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Welcome to the ProWritingAid Grammar School. Grammar School posts will take technical writing terms, rules and concepts and make them simple and understandable. Expand your knowledge and make your writing stronger.
If you have a question that you would like answered by our Grammar School pros, please send it to firstname.lastname@example.org.Read More »
You’ve heard it before, most likely from a teacher, an editor, or your agent. But Anton Chekhov said it most eloquently:
Don’t tell me the moon is shining; show me the glint of light on broken glass.
It may seem apparent when Chekhov says it, but sometimes it’s hard to put that advice into practice. There are times when your reader needs to be “told” because brevity is called for. On the other hand, no one wants to read your brain dump on every little matter.Read More »
Our good friends over at Standoutbooks love helping writers succeed as much as we do and they've put together a publishing package giveaway worth $5222. To be in with a chance of winning, all you have to do is answer a simple question before May 1, 2016.Read More »
When you paint a picture with your character’s actions instead of using an “ly” adverb to try to set the mood, you give your reader a much deeper understanding and pull him or her closer into the drama.
It all comes down to “He said, She said” eventually. Professional editors and authors agree that you want your dialogue tags to be invisible to the reader so that it doesn’t slow him or her down or bring notice to the writing itself.Read More »
Sometimes verbs get confusing, so here’s a little trick to help you figure out participles:
Participles, both past and present, are verb forms that can be used as an adjective or a noun.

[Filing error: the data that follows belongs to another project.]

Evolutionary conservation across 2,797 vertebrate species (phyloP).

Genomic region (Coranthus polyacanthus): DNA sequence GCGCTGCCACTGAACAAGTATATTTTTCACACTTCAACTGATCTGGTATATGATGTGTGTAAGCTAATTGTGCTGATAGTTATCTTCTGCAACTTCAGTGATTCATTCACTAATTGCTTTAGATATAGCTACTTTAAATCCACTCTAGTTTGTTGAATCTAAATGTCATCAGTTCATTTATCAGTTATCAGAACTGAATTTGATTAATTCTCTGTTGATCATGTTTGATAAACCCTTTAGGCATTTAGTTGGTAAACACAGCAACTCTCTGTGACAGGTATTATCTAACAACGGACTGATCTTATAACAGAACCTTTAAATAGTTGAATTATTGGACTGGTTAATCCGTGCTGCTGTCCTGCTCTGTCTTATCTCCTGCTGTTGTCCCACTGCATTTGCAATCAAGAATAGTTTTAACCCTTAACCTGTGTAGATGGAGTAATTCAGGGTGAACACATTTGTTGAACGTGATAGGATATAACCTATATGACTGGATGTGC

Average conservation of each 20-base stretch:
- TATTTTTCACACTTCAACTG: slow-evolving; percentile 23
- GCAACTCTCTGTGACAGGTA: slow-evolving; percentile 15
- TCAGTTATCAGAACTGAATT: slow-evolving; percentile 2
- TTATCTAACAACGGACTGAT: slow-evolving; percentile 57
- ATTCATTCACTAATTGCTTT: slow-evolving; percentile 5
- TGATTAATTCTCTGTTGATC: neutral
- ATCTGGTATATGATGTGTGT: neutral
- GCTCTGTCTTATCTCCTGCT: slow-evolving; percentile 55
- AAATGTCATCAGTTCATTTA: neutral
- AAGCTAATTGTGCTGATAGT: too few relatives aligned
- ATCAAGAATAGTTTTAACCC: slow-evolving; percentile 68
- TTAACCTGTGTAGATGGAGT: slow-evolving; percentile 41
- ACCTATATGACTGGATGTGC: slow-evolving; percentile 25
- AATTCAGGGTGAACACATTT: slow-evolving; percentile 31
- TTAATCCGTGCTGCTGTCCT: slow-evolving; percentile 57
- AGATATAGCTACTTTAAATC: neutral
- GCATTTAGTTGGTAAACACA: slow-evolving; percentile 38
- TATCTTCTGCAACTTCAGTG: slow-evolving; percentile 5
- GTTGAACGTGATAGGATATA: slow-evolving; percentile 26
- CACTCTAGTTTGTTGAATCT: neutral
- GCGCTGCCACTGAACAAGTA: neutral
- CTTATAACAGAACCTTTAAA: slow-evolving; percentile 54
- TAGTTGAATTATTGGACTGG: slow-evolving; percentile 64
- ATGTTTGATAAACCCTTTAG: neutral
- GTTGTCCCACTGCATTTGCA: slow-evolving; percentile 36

Take a common verb like jump. It can be used as a noun as in:
- Jumping over the hedgerows is exhausting.
Infinitives are verbs preceded by the word “to” that function as nouns, adjectives, or adverbs in a sentence. An infinitive does not function as a verb. This means you can never add s, es, ed, or ing to the end.Read More »
We want our blog to be your first stop for any questions you have about writing. Our goal is to take complicated technical elements of writing and make them clear and easy to understand. We need your help coming up with topics. What have you always wondered? What do you find that people are always misunderstanding or getting wrong?Read More »
A clause is a group of words containing both a subject and a verb. Examples of clauses are:
The bells are ringing
She ran away
Each sound that you hear in a word is a Phoneme. It’s the smallest unit of sound that makes up a complete word. This is not to be confused with the letter itself; Phonemes are only the sounds made.
There are 44 Phonemes in the English language, consisting of 24 consonant sounds and 20 vowel sounds. Think of the different combinations of consonants and vowels (like “ch” or “ea”) that make unique sounds.Read More »
Your sentences would lie dead in the water without a verb. Verbs are the most important part of your sentence. But how do you select the right verb to get across your meaning? By understanding the different types of verbs and how they’re used.What is a verb?Read More »